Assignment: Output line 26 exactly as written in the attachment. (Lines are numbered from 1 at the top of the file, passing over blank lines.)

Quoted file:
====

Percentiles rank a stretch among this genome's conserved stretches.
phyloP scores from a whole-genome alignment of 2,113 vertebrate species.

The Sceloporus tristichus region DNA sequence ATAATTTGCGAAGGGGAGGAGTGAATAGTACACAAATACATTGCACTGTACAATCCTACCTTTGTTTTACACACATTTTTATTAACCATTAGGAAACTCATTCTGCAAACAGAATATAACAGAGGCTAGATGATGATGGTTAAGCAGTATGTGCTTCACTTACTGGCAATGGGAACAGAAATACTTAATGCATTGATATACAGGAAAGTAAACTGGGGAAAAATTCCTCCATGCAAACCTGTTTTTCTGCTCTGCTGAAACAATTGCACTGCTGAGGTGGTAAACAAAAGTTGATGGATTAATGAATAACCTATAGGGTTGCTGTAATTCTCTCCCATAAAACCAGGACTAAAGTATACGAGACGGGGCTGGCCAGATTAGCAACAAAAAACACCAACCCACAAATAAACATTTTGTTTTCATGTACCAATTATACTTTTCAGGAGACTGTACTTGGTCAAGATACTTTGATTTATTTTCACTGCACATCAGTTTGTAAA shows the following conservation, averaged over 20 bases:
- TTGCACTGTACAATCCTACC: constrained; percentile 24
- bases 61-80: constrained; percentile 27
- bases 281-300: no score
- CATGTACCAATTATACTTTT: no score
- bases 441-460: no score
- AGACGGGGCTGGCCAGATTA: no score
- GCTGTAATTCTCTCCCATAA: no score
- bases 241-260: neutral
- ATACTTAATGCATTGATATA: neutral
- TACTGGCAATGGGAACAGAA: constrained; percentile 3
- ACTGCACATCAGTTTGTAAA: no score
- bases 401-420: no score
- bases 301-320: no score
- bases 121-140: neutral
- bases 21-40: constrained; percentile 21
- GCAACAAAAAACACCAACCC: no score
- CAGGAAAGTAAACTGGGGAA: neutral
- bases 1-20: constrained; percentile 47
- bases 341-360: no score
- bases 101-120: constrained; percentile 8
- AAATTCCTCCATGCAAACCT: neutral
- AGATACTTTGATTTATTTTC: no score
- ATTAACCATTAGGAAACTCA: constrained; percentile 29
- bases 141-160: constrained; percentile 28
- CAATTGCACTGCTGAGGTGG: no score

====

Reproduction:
- ATTAACCATTAGGAAACTCA: constrained; percentile 29